BENTIU, SOUTH SUDAN— Six months ago, Bentiu was a ghost town. The capital of northern Unity State, near South Sudan’s important oil fields, had changed hands several times in fighting between government forces and rebels. Calm returned in November and since then, residents of Bentiu have been trying to regain some sense of normalcy. Bentiu’s market has reopened there are plans to start school again. But there fear of new attacks remains.
The small, propeller-driven airplane of the World Food Program leaves Juba, the capital of South Sudan, for the north. The rich and fertile country below could easily sustain itself. But a year ago, when fighting broke out, all development in the then two-year-old country stopped.
Bentiu has suffered greatly - the town is strategically located near some of South Sudan’s important oil fields. Often a frontline in the battle between the forces of President Salva Kiir and fighters loyal to his former deputy, Riek Machar, there is some recent calm.
So life is tentatively returning - with some residents moving back and plans to reopen a school for 150 children.
“So we started to open this school, so that we show that the peace has come, so that the stability has also come to the town,” said Zecharia Bot Tuor, the director for general education in Unity State.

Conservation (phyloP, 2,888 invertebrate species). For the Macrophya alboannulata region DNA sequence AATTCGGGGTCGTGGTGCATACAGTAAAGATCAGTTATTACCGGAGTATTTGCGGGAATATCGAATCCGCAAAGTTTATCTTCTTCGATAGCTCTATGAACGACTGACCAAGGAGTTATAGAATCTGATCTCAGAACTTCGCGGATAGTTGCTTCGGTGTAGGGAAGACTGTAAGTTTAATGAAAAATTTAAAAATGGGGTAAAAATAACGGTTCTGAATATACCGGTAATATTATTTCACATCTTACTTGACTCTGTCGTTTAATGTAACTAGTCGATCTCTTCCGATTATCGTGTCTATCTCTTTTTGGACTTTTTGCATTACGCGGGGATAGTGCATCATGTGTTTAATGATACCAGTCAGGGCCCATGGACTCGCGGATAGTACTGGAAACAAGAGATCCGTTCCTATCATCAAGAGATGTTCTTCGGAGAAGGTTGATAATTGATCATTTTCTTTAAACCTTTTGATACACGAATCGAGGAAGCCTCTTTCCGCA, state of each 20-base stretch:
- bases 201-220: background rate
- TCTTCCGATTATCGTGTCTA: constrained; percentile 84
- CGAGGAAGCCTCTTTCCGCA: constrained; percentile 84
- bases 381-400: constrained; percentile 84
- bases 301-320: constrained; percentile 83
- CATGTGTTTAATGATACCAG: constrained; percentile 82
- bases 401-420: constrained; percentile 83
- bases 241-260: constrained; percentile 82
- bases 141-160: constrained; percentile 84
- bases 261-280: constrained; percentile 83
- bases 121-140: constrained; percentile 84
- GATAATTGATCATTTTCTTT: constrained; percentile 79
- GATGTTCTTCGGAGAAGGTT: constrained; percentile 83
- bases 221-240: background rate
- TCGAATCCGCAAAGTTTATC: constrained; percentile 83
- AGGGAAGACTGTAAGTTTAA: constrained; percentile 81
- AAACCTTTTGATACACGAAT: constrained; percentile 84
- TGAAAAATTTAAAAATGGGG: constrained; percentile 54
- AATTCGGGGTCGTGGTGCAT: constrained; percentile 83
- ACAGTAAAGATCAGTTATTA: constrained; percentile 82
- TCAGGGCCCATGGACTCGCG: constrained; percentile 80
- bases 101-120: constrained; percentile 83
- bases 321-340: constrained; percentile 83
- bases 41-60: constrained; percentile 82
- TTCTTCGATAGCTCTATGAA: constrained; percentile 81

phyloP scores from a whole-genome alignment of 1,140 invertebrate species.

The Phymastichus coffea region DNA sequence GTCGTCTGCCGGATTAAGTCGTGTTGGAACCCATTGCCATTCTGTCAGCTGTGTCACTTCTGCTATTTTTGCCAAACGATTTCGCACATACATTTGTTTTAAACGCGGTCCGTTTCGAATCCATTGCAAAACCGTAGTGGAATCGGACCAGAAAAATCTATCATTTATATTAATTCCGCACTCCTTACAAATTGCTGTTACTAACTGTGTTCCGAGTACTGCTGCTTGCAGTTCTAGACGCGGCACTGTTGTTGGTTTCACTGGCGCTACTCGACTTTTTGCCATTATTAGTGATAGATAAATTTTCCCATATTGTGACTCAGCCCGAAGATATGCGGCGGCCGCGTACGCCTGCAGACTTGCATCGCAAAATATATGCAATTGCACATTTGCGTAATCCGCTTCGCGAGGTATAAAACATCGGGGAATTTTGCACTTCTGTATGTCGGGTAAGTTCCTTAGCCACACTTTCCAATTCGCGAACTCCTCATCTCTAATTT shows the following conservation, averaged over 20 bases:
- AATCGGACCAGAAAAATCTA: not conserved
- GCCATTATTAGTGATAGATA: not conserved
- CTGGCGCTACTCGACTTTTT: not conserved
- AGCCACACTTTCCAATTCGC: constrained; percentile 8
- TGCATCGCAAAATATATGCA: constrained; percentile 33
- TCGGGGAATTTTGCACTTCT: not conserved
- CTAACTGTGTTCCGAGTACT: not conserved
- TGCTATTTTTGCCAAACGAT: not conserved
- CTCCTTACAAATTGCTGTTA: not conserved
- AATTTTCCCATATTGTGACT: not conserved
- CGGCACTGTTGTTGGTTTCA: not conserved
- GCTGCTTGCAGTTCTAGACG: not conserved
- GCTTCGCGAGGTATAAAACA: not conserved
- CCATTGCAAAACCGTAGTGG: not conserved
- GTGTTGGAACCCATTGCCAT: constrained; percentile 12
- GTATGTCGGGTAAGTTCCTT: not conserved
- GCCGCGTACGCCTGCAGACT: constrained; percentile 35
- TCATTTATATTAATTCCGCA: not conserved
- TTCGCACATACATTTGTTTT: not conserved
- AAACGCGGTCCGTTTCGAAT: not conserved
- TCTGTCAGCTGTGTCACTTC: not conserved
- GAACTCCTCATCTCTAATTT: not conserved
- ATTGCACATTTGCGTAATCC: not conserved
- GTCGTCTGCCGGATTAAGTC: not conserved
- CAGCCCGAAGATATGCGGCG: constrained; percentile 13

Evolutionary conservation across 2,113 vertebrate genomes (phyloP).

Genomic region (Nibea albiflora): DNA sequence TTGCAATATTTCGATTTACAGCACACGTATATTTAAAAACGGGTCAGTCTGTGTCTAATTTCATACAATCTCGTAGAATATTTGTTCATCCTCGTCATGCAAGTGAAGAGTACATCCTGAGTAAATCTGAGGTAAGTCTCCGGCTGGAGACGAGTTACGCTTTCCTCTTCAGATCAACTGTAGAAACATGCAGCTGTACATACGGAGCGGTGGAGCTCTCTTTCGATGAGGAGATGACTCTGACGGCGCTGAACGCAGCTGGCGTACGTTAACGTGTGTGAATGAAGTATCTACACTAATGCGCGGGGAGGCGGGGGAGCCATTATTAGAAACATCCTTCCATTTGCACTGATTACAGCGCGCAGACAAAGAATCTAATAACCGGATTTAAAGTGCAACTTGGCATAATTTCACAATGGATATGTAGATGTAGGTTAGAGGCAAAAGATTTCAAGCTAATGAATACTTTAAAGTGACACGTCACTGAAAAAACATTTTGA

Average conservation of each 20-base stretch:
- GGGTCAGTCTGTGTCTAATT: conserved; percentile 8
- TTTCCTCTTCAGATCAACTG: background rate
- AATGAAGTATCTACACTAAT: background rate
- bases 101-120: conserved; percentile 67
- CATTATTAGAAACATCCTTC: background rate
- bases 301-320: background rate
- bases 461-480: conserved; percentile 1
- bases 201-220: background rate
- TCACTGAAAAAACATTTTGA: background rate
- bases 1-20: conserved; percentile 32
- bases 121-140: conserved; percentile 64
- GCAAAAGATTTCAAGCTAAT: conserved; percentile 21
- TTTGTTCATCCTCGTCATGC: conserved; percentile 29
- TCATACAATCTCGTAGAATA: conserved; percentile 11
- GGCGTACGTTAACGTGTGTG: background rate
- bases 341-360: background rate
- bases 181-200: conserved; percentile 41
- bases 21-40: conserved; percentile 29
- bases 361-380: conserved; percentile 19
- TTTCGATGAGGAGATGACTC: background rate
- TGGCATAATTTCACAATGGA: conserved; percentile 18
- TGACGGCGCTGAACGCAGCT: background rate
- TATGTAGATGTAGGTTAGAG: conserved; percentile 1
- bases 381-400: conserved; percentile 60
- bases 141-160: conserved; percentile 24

A lot of work needs to be done before the opening. Tables and chairs are missing. The walls are tagged with messages from the most recent occupation.
And there is no guarantee that the calm will last. Peace talks are entering a second year without progress save multiple failed cease-fires.
The regional government here gave VOA permission to film. But streets are dominated by edgy soldiers who don’t like the camera.
Wal Yack Gatkuoth, the acting governor of Unity State, says he is expecting a new attack any minute.
“The last fighting in Bentiu town was on the 29th of October this year. And up to this time, after that attack of Bentiu town and Rubkona, there is no more fighting anymore. And our forces are still remained on the areas where they are. And the forces, of course forces of rebel are still around in the areas of course where they hold,” he said.
The conflict in South Sudan has killed thousands and displaced several million. The WFP is warning that 2.5 million people will face acute hunger next year. Meanwhile, people here try to get back to daily life, but planning for the future is as uncertain as the future of South Sudan itself.